It’s hard to know what to include in a 3 1/2 minute representation of an entire years work of Media Production across the Pacific. The obvious answer is “the best bits” or make it longer than 3 1/2 minutes!. But it’s not that simple. Because without wishing to appear like a braggart, it has been a very busy 2018.
There has been 3 filming expeditions. One to the South West Islands of Palau and two to Kiribati. There has been projects on the Protected Areas Network of Palau and Dugong conservation. Various spawning aggregation documenting and VR 360 projects. Aerial Surveillance missions. National Geographic assignments, even Taro cultivation and responsible cat ownership…The list is certainly diverse!
Compared to last years show reel, we have expanded our range out across the Pacific. Filming in some extremely remote locations but also doing a lot of work still in Palau.
I haven’t been able to include a bit of everything into this years show reel but hope that what is included is representative and entertaining at the same time.
Over the year we have expanded our range for media production across the Pacific, providing underwater and drone filming services to clients including Woods Hole Oceanographic Institute of which you can read about here.
It’s who you know for media production in the Pacific region
At the same time we have increased our range of contacts across the Pacific region. We visited a variety of Environmental and Fisheries themed workshops thereby networking with a huge number of contacts. This networking is hugely valuable in future media production projects across the Pacific. From the Solomon Islands to Hawaii, Vanuatu to Pohnpei, Yap to Fiji. We can help put you in touch with media production professionals across the region. Contact us if you would like to know more.
If we can’t help you directly, we can certainly help you find someone that will. We look forward to hearing from you.
Over the course of the last 10 years I have been uploading stock footage from Palau to one particular agency.
In the last week I hit a landmark number of files in my portfolio of 1000. Whilst this may not seem a lot compared to many other contributors it is significant for two reasons.
In the early years the very slow internet in Palau meant that progress of uploads was similarly slow. This made me particularly choosy when it came to which clips I would send to them as I obviously wanted the greatest chance of sales per clip. This produced a portfolio smaller than others but of a higher quality.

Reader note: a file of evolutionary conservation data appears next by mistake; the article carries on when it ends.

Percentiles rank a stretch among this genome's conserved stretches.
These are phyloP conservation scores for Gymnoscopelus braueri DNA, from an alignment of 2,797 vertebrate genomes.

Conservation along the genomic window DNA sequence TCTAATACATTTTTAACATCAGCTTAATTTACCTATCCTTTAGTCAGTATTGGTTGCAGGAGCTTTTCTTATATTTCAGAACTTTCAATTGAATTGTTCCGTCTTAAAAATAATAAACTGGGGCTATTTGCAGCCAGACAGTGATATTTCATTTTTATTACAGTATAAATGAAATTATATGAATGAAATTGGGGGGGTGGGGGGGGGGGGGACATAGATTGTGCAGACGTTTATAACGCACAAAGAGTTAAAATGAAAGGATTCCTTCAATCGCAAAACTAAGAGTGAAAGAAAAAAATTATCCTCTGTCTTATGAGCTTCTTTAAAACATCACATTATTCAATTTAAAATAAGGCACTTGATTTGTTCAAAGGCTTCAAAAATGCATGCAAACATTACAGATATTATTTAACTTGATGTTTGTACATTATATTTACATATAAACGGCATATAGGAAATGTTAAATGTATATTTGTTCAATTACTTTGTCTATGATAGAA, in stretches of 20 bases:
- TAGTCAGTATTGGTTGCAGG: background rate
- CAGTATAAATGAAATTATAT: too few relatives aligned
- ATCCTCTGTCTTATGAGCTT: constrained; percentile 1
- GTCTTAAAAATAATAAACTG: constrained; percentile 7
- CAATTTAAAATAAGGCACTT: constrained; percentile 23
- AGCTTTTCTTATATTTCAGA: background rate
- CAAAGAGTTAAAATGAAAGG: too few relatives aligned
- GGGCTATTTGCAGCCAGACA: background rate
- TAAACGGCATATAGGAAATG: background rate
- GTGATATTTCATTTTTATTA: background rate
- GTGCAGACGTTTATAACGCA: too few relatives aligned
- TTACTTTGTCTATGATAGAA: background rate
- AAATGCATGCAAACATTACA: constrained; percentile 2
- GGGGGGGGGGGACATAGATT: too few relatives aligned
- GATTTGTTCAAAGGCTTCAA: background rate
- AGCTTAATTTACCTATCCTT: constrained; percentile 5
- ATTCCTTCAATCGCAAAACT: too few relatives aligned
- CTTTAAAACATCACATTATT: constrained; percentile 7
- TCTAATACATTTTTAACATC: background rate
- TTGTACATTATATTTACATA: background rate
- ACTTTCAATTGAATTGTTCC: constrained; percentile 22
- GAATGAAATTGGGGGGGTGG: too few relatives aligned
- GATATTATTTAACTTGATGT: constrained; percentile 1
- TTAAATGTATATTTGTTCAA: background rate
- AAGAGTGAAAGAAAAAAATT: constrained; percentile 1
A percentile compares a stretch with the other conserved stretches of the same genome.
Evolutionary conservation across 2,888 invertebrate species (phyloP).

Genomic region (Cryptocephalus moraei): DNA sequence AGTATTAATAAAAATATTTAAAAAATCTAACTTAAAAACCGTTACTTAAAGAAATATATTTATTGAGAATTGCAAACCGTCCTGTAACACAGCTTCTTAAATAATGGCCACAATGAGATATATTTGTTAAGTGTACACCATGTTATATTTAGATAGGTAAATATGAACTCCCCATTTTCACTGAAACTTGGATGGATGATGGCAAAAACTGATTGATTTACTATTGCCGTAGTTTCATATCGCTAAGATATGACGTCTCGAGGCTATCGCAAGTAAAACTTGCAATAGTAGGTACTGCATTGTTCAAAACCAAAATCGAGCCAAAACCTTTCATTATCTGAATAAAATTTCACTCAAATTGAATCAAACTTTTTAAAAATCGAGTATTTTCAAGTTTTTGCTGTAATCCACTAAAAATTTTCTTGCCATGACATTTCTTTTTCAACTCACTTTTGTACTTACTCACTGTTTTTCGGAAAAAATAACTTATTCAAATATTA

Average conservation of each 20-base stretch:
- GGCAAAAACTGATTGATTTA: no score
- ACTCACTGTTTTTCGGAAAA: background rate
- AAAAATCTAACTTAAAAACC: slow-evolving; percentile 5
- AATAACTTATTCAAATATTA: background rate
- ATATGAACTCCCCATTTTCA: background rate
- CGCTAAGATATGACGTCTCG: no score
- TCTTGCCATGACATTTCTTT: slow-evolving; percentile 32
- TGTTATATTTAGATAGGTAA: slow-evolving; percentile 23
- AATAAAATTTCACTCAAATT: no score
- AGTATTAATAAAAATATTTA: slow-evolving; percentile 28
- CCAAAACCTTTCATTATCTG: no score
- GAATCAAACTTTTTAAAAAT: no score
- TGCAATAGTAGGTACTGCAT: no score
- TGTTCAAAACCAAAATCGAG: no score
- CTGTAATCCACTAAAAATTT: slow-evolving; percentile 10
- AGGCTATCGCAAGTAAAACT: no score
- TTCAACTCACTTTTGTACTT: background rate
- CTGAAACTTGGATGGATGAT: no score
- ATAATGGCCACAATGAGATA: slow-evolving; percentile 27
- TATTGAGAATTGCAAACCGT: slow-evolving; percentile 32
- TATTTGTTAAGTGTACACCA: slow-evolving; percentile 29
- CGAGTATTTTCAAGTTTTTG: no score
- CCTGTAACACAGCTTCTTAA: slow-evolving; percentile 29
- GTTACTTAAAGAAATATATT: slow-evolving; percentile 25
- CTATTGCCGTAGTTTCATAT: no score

Huge variety of stock footage subjects
Palau has an enormous range of subjects to film so the diversity of the portfolio is similarly diverse.
Living in Palau also has given me the advantage in that access has been provided by Government departments to extremely inaccessible sites or rare/unique situations. This results in one-of-a-kind footage, unrepeatable and invaluable.
I have also not limited myself to just Palau. Filming trips to Yap, Philippines and Kiribati have also yielded incredible stock footage.
The Nature Footage agency provides a variety of licenses for all different types of media applications from small format internet to international Cinema releases. Rights managed or Royalty Free. This means that whatever your product, they can provide you with the right license for your release.
The internet in Palau is vastly better than it ever was (100kb/s upload…) but this has not changed my approach to quality. Only the very best clips are uploaded but instead of it taking 3 days, it now takes 12 hours. Whoop whoop right?
Stock footage for every application
If you are interested in subjects from Palau or the Pacific region but don’t find them in the Portfolio here,
please feel free to contact me here to discuss what may be available but not yet online or if there are specific needs for your project.
For further reading on what it has taken to get this many clips together over this many years read here.
When it comes to filming wildlife in Palau there has been one species that has been on my bucket list for many years. Estimates suggest that there are only about 200 animals left in the population and they are spread over a huge range. It is large but extremely enigmatic. It has been hunted close to extinction and is now extremely wary of anyone approaching. I am of course referring to the Palau Dugong.
Palau Dugong natural history
The Dugong is one of only two extant vegetarian marine mammals. The other is the Manatee. The Palau Dugong’s ancestors most likely made the journey across the Philippine Sea from South east Asia possibly tens of thousands of years ago. They found Palau’s sheltered lagoons and huge seagrass beds perfect for living. However once humans settled in Palau their peaceful existence came under threat.
Due to Palau’s large distance from other populations of Dugong the Palauan population is extremely isolated. This is bad for a number of reasons. Firstly it is extremely unlikely that Dugongs from other Asian or Australasian populations will make the similar crossing to add to the Palau population. This means that the population will not increase due to migration from outside. It is isolated.